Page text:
On D0, %FD did not differ among treatments (Fig 4A). In contrast, %FD was greater in Tr1 and Tr2 microcosms than in microcosms for the other treatments (which did not differ) on D2 and D4, and on D9 and D18 was significantly greater in all microcosms that had received biodeposits (Tr1, Tr2 and Tr3) than in the Ctrl and Ref microcosms (Fig 4B and 4C). Note that the greatest differences in %FD between microcosms supplemented with biodeposits and the Ctrl and Ref microcosms were related to carbohydrate utilization. While alpha D lactose and beta methyl D glucoside were highly utilized in all treatments at D0, only the treatments that received subsequent additions of biodeposits (Tr1, Tr2 and Tr3) continued to metabolize these organic substrates at D9 and D18. In addition, while D xylose was not utilized at the beginning of the experiment (D0) in any of the treatments, it too was highly degraded in the organically enriched Tr1, Tr2 and Tr3 microcosms but not in the Ctrl and Ref microcosms at D9 and D18. These results provide further support for the notion that the tipping point for prokaryotic communities is somewhere between 3.25 and 10 g biodeposits m-2 d-1.

Fig 4. Assessment of the prokaryotic functional diversity (%FD).

Variations (Mean ± SE) in %FD at D0 (A), D9 (B) and D18 (C) in the different treatments.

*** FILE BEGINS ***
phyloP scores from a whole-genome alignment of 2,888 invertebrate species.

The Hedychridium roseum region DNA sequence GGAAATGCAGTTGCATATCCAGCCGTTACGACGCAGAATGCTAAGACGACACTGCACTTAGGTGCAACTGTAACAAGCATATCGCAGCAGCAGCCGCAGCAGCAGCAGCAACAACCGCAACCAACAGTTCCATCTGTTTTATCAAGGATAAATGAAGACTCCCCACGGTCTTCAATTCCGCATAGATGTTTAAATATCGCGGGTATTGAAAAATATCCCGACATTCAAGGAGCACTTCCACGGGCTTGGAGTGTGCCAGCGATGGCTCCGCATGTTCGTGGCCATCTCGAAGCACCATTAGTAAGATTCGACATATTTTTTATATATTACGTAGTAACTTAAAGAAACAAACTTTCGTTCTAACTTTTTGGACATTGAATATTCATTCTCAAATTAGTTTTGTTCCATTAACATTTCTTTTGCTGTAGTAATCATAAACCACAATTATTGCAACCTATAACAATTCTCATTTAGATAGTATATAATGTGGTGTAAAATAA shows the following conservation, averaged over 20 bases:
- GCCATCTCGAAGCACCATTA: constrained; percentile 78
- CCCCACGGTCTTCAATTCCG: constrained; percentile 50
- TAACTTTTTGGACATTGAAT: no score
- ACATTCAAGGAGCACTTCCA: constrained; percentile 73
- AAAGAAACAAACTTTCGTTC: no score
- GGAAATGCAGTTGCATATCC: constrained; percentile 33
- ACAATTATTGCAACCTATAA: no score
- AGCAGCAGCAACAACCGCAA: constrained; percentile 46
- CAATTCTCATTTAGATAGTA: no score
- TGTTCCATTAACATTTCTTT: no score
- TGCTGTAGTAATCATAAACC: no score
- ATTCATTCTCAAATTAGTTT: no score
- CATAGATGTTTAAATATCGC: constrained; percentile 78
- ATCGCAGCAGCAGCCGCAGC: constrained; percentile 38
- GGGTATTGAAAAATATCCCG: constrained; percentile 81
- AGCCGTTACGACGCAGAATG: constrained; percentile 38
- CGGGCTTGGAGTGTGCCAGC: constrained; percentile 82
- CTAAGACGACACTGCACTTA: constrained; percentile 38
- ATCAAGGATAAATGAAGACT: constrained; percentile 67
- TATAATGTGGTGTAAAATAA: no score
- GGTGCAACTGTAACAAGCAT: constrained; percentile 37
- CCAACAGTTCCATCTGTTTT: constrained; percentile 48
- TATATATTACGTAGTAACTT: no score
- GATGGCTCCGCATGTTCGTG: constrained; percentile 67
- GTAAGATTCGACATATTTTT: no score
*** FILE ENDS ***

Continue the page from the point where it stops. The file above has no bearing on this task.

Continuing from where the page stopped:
To the best of our knowledge, this is the first study to examine the impact of mussel biodeposition on the metabolic activity and functional diversity of benthic prokaryotic communities. Prokaryotic abundances in the experimental microcosms were very similar to those commonly reported in coastal marine sediments [11, 3335]. Mussel biodeposit enrichment did not seem to impact prokaryotic abundances as similar values were observed in all microcosm treatments at different sampling times. Previous studies on the impact of this type of organic matter enrichment have found contrasting results. Although Danovaro et al. [11] also observed little effect of mussel farming on prokaryotic abundances, other studies have shown prokaryotic densities to increase with mussel biodeposit enrichment [9, 24]. Unlike the experimental microcosm approach employed in the current study, previous studies [9, 11] were done in situ under natural conditions by comparing communities from locations below mussel farms to others some distance from farms. Any effects observed are in some measure confounded as sites were necessarily not exposed to the same environmental conditions, potentially accentuating or reducing the effects of mussel biodeposits per se on these communities. For example, effects observed by Mirto et al. [9] may have been due to differences in light among locations as one of the main effects observed was a proliferation of cyanobacteria. Similarly, whereas bivalve farm sites are often located in shallow, low-energy coastal sites [12], hydrodynamic processes (resuspension and advection) may have accounted for a lack of effect of biodeposition on prokaryotic density in the more off-shore mussel farm site in the Mediterranean Sea studied by Danovaro et al. [11]. In the present study, the lack of effect of mussel biodeposit enrichment on prokaryotic abundances was not linked to other environmental variables, such as temperature, pH, dissolved oxygen, light and hydrodynamic processes, which were similar in all microcosms throughout the experiment. The only difference between biodeposit treatments and control and reference treatments was the enrichment with mussel biodeposits. The observed lack of effect on prokaryotic abundances may be due to a strategic choice of bacteria to favour cell growth rather than the cell division. This hypothesis is supported by work by Lavrentyev et al. [36], who observed increased prokaryotic size structure in treatments with mussels, and with work by Danovaro et al. [11] that showed that cell division rates did not differ between sites impacted by mussel biodeposition and reference sites. However, prokaryotic abundance is a function of prokaryotic growth rate and may also be regulated by viral lysis and predators in impacted sediments. This latter mechanism may be less likely as Lavrentyev et al. [36] described a decrease in the ratio of protozoan to prokaryotic biomass in mussel treatments, suggesting a lower degree of bacteriovory in these treatments. However, Fabiano et al. [37] observed a rapid proliferation of flagellates and ciliates in mussel biodeposit-impacted seawater, suggesting a potential increase in grazing activity. The influence of predators on prokaryotic communities submitted to mussel biodeposits thus remains unclear and may be examined in future studies.